My treadmill measures distance in miles rather than kilometres. There are approximately 3.2 miles to 5km. Now I am able to run a minimum of a mile without stopping. It might not seem very much but it is a lot more than I was able to do when I first began. Remember, I couldn’t even run for a minute straight! The other 2.2 miles that make up the 5K distance is a mixture of a run/walk. At the end of each mile I record the time taken to complete it.
Here is what happened by the end of the month:
I developed a stronger mindset
When I began the challenge to ‘just run’ at the beginning of July, I would struggle to complete the first full mile. I mean, I would really struggle. My lungs felt as though they were going to burst and my head hurt.
It wasn’t a pleasure during the run – it still isn’t. But I knew that if I stopped a run early without at least walk/running the distance, I would feel regret for doing so. As long as I started, I knew I would complete that day’s challenge. And I knew that once I had completed it, I would feel such a sense of accomplishment and the exercise high would hit, despite my exhaustion. All I had to do was start.
During every run I kept a record of the finishing time of each mile plus the finishing time of the 3.2 mile total. I didn’t better my times on each consequent run. Every day’s performance depended on so many factors I didn’t even think of before. But I did learn more about my body and improvement did show by the end of the month, as I will explain.
I became aware of my energy levels
Some days I ran slower, some days I had to walk more during miles two and three. I became aware of my body more. My performance and my body’s energy levels would be affected by things like what I had eaten or when, how much sleep I had, or even my mood. I would run more effectively when stressed, the activity providing me with a valuable outlet for tension and lifting my mood significantly by the time I had finished.
The tremendous weather was something to contend with, though. Despite efforts to keep myself hydrated and having an electric fan on full pelt in front of me as I ran, I did find it tough to keep up with my challenge on some days due to the heat.
I got better at it
Rather than maligning myself on what I still couldn’t do or the distance I still couldn’t run, my record-keeping allowed me to keep track of what I could do and how I had improved.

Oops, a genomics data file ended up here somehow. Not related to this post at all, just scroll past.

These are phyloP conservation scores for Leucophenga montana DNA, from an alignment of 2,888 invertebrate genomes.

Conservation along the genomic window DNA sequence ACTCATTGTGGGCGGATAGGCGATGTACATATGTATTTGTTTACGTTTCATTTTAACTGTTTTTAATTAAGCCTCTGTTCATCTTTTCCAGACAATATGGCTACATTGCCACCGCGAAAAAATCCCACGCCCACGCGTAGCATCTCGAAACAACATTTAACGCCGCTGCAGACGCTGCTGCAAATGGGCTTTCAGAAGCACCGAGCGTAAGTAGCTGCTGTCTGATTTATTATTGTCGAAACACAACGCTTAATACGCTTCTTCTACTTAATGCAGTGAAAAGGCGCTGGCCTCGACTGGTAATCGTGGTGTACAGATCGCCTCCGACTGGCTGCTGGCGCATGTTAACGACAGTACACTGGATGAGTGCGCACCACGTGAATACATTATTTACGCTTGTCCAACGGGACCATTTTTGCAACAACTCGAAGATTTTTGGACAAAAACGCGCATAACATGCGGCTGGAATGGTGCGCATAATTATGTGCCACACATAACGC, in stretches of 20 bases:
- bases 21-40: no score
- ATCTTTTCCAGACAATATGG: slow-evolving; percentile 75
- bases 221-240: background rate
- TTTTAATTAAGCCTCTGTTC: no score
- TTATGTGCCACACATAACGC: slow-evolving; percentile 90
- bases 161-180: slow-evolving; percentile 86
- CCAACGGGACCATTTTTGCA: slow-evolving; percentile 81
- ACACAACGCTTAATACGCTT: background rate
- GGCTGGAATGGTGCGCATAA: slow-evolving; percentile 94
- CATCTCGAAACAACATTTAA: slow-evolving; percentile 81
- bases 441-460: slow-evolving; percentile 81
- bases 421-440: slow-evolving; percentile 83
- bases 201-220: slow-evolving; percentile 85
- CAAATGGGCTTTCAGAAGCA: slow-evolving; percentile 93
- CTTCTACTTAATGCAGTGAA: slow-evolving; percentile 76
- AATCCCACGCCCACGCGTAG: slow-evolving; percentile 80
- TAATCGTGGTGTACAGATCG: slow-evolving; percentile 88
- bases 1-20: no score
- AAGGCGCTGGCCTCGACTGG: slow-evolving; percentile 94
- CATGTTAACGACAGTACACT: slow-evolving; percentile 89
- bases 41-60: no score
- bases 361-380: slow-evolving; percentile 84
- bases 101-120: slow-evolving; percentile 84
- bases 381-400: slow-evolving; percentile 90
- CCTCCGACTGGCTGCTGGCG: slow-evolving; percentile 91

Running that first mile was no longer the slog it had been at the start of the month. Most days, I could complete it without feeling I was going to dramatically collapse in a heap that would need to be scraped from the ground like roadkill struck by a heavy goods vehicle at top speed. Not only that, I could continue, increasing that section of running by another .1 or .2 of a mile.
The walk/run of the remaining distance had improved too. Rather than running for .1 of a mile and walking the following .2 before trying to run again, I had managed to mirror it instead.
By the end of the month the duration I could actually run for was longer, my walking decreased, my pace and speed increased and I had achieved several new personal bests time-wise. My overall time for the 3.2 miles (5K) had decreased by almost five minutes.
I also increased the distance on at least a couple of the sessions per week to 10K, again continuing it as a walk/run.
My body changed
There is a saying that it takes four weeks for you to notice a change in yourself, eight weeks for close friends and family to notice and 12 weeks for the rest of the world.
By the end of the month I could see and feel how my body had changed. My legs were becoming noticably stronger, my waist had whittled back down enough for me to go back down two notches on my belt and I felt better within myself overall.
And I also lost 9lbs.
So, now what?
I had planned to continue throughout August but have succumbed to a touch of sickness which includes a chesty cough so have to give myself a couple of days to recovery fully. There’s no point pushing my body if it needs time to recuperate, after all.
For the moment I am happy to continue with my own personal challenge. I look forward to getting over this cough so I can hit the treadmill again, keeping a minimum 5K target for each workout and adding a 10K one every few sessions.
I will continue to record my progress too as I find it interesting and motivating to compete against myself and better my performance. I am nowhere near ready for park runs or competitive challenges yet but that’s okay.
All I need to do is just run.